Geostationary satellite retrievals of aerosol optical thickness during ACE-Asia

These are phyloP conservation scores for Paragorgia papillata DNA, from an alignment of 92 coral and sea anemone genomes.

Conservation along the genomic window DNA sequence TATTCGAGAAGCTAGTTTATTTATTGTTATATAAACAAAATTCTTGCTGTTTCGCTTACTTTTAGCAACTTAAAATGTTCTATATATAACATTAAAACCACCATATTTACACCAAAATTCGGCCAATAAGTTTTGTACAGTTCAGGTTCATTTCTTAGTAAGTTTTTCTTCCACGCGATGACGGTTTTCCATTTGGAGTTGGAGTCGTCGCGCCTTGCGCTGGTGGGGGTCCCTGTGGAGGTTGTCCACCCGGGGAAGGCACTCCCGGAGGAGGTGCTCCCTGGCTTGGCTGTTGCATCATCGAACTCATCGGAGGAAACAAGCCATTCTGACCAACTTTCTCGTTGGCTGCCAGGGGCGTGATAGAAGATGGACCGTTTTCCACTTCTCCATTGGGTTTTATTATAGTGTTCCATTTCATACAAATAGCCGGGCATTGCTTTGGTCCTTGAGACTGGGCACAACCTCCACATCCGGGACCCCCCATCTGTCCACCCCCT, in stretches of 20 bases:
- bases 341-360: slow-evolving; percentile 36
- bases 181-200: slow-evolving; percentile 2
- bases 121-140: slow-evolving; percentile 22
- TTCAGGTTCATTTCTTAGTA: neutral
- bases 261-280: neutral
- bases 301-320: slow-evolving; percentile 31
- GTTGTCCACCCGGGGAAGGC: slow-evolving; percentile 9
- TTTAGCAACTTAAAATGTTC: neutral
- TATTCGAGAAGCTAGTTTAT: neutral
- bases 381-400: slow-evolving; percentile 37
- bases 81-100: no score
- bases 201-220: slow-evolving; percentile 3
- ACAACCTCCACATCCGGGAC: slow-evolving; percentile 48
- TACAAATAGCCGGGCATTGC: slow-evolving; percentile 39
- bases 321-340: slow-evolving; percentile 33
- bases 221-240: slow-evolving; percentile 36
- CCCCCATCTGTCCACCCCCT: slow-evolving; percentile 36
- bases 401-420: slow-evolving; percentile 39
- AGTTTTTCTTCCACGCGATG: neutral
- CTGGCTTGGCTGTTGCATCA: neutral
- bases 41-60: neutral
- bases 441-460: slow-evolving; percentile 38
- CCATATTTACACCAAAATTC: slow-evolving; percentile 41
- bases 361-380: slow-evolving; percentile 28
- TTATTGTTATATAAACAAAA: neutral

[1] Using 30 days of hourly geostationary satellite (GMS5 imager) data and discrete ordinate radiative transfer (DISORT) calculations, aerosol optical thickness (AOT) at 0.67 μm was retrieved over the west Pacific Ocean (20°N–45°N, 110°E–150°E) during the Aerosol Characterization Experiment (ACE-Asia) intensive observation period in April 2001. Different from previous one-channel retrieval algorithms, we have developed a strategy that utilizes in situ and ground measurements to characterize aerosol properties that vary both in space and time. Using Mie calculations and bilognormal size distribution parameters inferred from measurements, the relationship between Ångström exponent (α) and the ratio of two volume lognormal modes (γ) was obtained. On the basis of spectral AOT values inferred from the Aerosol Robotic Network (AERONET) sites, NASA Ames Airborne Sun photometers (AATS6 and AATS14) and a Sun photometer on board a ship, a successive correction method (SCM) was used to infer the spatial distribution of α in the study area. Comparisons between the satellite-retrieved AOT and AERONET values over four sites show good agreement with linear coefficients (R) of 0.86, 0.85, 0.86, and 0.87. The satellite-derived AOTs are also in good agreement with aircraft (R = 0.87) and ship measurements (R = 0.98). The average uncertainty in our AOT retrievals is about 0.08 with a maximum value of 0.15 mainly due to the assumptions in calibration (±0.05), surface reflectance (±0.01–±0.03), imaginary part of refractive index (±0.05), and SCM-derived α values (±0.02). The monthly mean AOT spatial distribution from GMS5 retrievals in April 2001 clearly shows the transport pattern of aerosols with high AOT near the coast of east Asia and low AOT over the open ocean. Using high temporal resolution satellite data, this paper demonstrates that the diurnal variation in AOT can be retrieved by current generations of geostationary satellites. The next generation of geostationary satellites with better spectral, spatial and radiometric resolution will significantly improve our ability to monitor aerosols and quantify their effects on regional climate.